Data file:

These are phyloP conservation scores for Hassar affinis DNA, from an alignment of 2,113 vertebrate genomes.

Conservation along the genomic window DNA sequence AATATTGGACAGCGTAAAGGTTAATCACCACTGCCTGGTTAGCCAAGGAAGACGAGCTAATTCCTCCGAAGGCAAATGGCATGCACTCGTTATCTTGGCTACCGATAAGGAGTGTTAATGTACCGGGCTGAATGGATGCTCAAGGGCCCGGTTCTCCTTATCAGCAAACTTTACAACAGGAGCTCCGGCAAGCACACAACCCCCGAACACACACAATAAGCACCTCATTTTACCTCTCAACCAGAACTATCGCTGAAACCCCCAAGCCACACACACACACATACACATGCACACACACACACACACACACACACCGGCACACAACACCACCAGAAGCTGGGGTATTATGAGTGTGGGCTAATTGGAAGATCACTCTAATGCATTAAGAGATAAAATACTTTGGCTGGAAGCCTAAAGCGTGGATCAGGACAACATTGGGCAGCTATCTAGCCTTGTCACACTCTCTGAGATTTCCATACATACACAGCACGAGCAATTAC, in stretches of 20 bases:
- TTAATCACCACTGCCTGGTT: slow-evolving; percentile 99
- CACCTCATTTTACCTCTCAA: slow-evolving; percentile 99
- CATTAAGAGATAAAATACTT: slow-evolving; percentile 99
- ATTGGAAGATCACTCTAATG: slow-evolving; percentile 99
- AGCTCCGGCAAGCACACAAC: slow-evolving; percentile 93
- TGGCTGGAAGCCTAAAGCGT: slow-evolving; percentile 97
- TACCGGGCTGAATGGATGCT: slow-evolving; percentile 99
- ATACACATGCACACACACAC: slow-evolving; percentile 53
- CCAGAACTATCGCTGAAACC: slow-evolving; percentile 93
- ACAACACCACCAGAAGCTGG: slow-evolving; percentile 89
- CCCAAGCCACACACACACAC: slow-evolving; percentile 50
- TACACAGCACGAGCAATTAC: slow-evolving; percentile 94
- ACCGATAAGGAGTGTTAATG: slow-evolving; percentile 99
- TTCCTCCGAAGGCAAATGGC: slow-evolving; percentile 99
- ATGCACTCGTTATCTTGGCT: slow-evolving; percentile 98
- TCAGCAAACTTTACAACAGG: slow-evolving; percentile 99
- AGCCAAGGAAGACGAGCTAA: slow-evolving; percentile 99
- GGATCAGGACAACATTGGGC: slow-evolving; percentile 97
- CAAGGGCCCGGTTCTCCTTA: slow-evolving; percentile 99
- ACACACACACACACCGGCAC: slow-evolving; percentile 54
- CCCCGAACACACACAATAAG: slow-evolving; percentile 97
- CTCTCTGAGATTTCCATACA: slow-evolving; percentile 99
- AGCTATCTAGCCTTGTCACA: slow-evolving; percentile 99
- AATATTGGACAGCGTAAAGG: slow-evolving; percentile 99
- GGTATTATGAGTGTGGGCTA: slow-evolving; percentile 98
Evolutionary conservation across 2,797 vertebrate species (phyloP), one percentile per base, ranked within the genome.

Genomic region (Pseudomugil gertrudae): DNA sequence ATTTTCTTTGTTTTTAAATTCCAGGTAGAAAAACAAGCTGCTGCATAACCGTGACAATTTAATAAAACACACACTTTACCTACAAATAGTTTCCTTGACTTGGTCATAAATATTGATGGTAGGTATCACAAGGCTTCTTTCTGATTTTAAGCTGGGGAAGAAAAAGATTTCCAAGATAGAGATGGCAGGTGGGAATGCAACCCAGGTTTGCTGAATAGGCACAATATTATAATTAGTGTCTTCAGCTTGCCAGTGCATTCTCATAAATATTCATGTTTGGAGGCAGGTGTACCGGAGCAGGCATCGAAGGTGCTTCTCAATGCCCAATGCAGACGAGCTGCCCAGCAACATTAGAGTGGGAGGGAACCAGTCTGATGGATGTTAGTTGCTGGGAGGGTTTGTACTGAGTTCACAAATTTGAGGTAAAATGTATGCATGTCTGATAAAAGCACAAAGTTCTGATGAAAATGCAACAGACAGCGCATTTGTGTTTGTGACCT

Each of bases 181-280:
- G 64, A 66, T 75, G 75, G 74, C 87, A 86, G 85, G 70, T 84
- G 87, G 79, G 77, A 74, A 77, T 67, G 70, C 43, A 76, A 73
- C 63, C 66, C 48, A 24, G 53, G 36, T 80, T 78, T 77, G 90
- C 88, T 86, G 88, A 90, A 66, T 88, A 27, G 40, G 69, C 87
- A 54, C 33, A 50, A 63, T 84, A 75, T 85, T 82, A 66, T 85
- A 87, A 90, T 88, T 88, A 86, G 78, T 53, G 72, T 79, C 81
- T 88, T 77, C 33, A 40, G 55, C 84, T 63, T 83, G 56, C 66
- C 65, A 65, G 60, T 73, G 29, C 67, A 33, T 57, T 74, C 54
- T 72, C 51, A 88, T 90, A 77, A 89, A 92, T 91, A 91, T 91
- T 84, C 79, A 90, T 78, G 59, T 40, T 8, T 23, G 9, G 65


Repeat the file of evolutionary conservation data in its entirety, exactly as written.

These are phyloP conservation scores for Hassar affinis DNA, from an alignment of 2,113 vertebrate genomes.

Conservation along the genomic window DNA sequence AATATTGGACAGCGTAAAGGTTAATCACCACTGCCTGGTTAGCCAAGGAAGACGAGCTAATTCCTCCGAAGGCAAATGGCATGCACTCGTTATCTTGGCTACCGATAAGGAGTGTTAATGTACCGGGCTGAATGGATGCTCAAGGGCCCGGTTCTCCTTATCAGCAAACTTTACAACAGGAGCTCCGGCAAGCACACAACCCCCGAACACACACAATAAGCACCTCATTTTACCTCTCAACCAGAACTATCGCTGAAACCCCCAAGCCACACACACACACATACACATGCACACACACACACACACACACACACCGGCACACAACACCACCAGAAGCTGGGGTATTATGAGTGTGGGCTAATTGGAAGATCACTCTAATGCATTAAGAGATAAAATACTTTGGCTGGAAGCCTAAAGCGTGGATCAGGACAACATTGGGCAGCTATCTAGCCTTGTCACACTCTCTGAGATTTCCATACATACACAGCACGAGCAATTAC, in stretches of 20 bases:
- TTAATCACCACTGCCTGGTT: slow-evolving; percentile 99
- CACCTCATTTTACCTCTCAA: slow-evolving; percentile 99
- CATTAAGAGATAAAATACTT: slow-evolving; percentile 99
- ATTGGAAGATCACTCTAATG: slow-evolving; percentile 99
- AGCTCCGGCAAGCACACAAC: slow-evolving; percentile 93
- TGGCTGGAAGCCTAAAGCGT: slow-evolving; percentile 97
- TACCGGGCTGAATGGATGCT: slow-evolving; percentile 99
- ATACACATGCACACACACAC: slow-evolving; percentile 53
- CCAGAACTATCGCTGAAACC: slow-evolving; percentile 93
- ACAACACCACCAGAAGCTGG: slow-evolving; percentile 89
- CCCAAGCCACACACACACAC: slow-evolving; percentile 50
- TACACAGCACGAGCAATTAC: slow-evolving; percentile 94
- ACCGATAAGGAGTGTTAATG: slow-evolving; percentile 99
- TTCCTCCGAAGGCAAATGGC: slow-evolving; percentile 99
- ATGCACTCGTTATCTTGGCT: slow-evolving; percentile 98
- TCAGCAAACTTTACAACAGG: slow-evolving; percentile 99
- AGCCAAGGAAGACGAGCTAA: slow-evolving; percentile 99
- GGATCAGGACAACATTGGGC: slow-evolving; percentile 97
- CAAGGGCCCGGTTCTCCTTA: slow-evolving; percentile 99
- ACACACACACACACCGGCAC: slow-evolving; percentile 54
- CCCCGAACACACACAATAAG: slow-evolving; percentile 97
- CTCTCTGAGATTTCCATACA: slow-evolving; percentile 99
- AGCTATCTAGCCTTGTCACA: slow-evolving; percentile 99
- AATATTGGACAGCGTAAAGG: slow-evolving; percentile 99
- GGTATTATGAGTGTGGGCTA: slow-evolving; percentile 98
Evolutionary conservation across 2,797 vertebrate species (phyloP), one percentile per base, ranked within the genome.

Genomic region (Pseudomugil gertrudae): DNA sequence ATTTTCTTTGTTTTTAAATTCCAGGTAGAAAAACAAGCTGCTGCATAACCGTGACAATTTAATAAAACACACACTTTACCTACAAATAGTTTCCTTGACTTGGTCATAAATATTGATGGTAGGTATCACAAGGCTTCTTTCTGATTTTAAGCTGGGGAAGAAAAAGATTTCCAAGATAGAGATGGCAGGTGGGAATGCAACCCAGGTTTGCTGAATAGGCACAATATTATAATTAGTGTCTTCAGCTTGCCAGTGCATTCTCATAAATATTCATGTTTGGAGGCAGGTGTACCGGAGCAGGCATCGAAGGTGCTTCTCAATGCCCAATGCAGACGAGCTGCCCAGCAACATTAGAGTGGGAGGGAACCAGTCTGATGGATGTTAGTTGCTGGGAGGGTTTGTACTGAGTTCACAAATTTGAGGTAAAATGTATGCATGTCTGATAAAAGCACAAAGTTCTGATGAAAATGCAACAGACAGCGCATTTGTGTTTGTGACCT

Each of bases 181-280:
- G 64, A 66, T 75, G 75, G 74, C 87, A 86, G 85, G 70, T 84
- G 87, G 79, G 77, A 74, A 77, T 67, G 70, C 43, A 76, A 73
- C 63, C 66, C 48, A 24, G 53, G 36, T 80, T 78, T 77, G 90
- C 88, T 86, G 88, A 90, A 66, T 88, A 27, G 40, G 69, C 87
- A 54, C 33, A 50, A 63, T 84, A 75, T 85, T 82, A 66, T 85
- A 87, A 90, T 88, T 88, A 86, G 78, T 53, G 72, T 79, C 81
- T 88, T 77, C 33, A 40, G 55, C 84, T 63, T 83, G 56, C 66
- C 65, A 65, G 60, T 73, G 29, C 67, A 33, T 57, T 74, C 54
- T 72, C 51, A 88, T 90, A 77, A 89, A 92, T 91, A 91, T 91
- T 84, C 79, A 90, T 78, G 59, T 40, T 8, T 23, G 9, G 65